2. “Language contacts as an instrument for linguists and historians” (also in Russian) at the XXI Open Conference for Philology Students at St. Petersburg State University. Plenary session will take place on April 16, 10:40 am – 2:20 pm at the Philological Faculty, Universitetskaya Nab., 11 (Университетская наб., дом 11). Schedule here.

If you’re interested in attending either event, please contact me for details.

 

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Invited talk at UCLA this Friday!

This Friday I will be presenting our join work with Ekaterina Lyutikova at the UCLA Department of Linguistics. My talk is entitled “WHAT IS CASE? A VIEW FROM RUSSIA”

Abstract: In recent years, syntacticians have showed a renewed interest in case marking, and two new theories have been competing as the best account of case-related phenomena: the Inherent Case Theory (ICT), put forward by Woolford (2006), among others, and the Dependent Case Theory (DCT), advocated recently by Baker (2015) and Baker and Bobaljik (2017). The proponents of the DCT, in particular, argue it to be the best account of three phenomena: (1) languages with ergative alignment, (2) applicative and other similar alternations, where the introduction of an additional argument (with no change to the thematic roles of other arguments) changes the case marking, and (3) Differential Object Marking. In this talk, I challenge those claims by bringing to the table data from three languages spoken in Russia: Russian, Agul and Tatar. I further show that the ICT can handle such data better than the DCT.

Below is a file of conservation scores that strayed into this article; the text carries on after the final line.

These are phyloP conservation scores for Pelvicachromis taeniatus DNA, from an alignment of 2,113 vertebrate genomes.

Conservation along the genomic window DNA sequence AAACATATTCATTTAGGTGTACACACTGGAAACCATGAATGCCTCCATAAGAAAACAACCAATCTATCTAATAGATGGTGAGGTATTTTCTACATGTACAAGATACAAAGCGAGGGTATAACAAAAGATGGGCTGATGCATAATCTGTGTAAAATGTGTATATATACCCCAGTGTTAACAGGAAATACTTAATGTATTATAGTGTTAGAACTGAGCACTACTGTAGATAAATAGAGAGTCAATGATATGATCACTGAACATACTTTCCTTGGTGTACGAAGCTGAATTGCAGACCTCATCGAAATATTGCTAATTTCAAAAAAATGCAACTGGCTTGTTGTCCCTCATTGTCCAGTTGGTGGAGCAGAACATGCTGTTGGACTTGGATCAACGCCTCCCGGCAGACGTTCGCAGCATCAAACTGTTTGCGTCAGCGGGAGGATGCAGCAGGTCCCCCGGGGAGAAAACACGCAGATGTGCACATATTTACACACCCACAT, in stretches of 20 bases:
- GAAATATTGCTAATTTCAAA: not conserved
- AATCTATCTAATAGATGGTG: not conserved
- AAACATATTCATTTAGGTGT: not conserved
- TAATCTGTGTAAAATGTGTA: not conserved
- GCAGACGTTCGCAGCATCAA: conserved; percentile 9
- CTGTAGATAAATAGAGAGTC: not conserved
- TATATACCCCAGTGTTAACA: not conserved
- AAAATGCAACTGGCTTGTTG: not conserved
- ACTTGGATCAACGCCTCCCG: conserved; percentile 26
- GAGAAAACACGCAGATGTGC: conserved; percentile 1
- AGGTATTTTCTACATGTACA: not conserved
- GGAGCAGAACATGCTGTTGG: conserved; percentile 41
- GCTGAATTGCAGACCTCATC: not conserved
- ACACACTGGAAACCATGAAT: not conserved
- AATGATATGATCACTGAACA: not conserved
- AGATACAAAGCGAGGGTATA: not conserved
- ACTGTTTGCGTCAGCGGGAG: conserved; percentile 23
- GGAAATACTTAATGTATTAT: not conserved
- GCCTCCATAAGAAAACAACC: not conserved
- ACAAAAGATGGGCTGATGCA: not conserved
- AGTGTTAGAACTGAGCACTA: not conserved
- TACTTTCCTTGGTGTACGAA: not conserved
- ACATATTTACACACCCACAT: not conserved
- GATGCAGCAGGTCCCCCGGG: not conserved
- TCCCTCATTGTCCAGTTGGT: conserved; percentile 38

(The map on the right illustrates the location of Agul in Dagestan, listed as Agu.)

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New article on Yiddish published

My article on the history of Yiddish, “On Slavic-influenced Syntactic Changes in Yiddish: A Parametric Account” has been published in the proceedings of FASL24 (the NYU meeting):

Pereltsvaig, Asya (2017) On Slavic-influenced Syntactic Changes in Yiddish: A Parametric Account. In: Yohei Oseki, Mashe Esipova, Stephanie Harves (eds.) Annual Workshop on Formal Approaches to Slavic Linguistics. The NYU Meeting 2015. Ann Arbor, MI: Michigan Slavic Publications. Pp. 281-300.

Introduction:

Slavic influence on the phonology, morphology, and lexicon of Yiddish is well-documented (Weinreich 1980, inter alia). In contrast, syntactic innovations triggered by contact with Slavic languages are rarely investigated. This paper examines the extension of verb-second (V2) from root clauses to embedded clauses, which was suggested to be Slavic-influenced by Weinreich (1958) and Santorini (1989, 1992). However, no satisfactory explanation has been offered in the previous literature for how Slavic languages—which lack V2 in either root or embedded clauses—could have engendered such a change in Yiddish. The key to the proposed analysis is treating (embedded) V2 not as a unitary phenomenon, but as a “constellation” of parameter values, some of which were already in place in Yiddish before Slavic languages came into the picture and the rest of which changed under the influence of Slavic.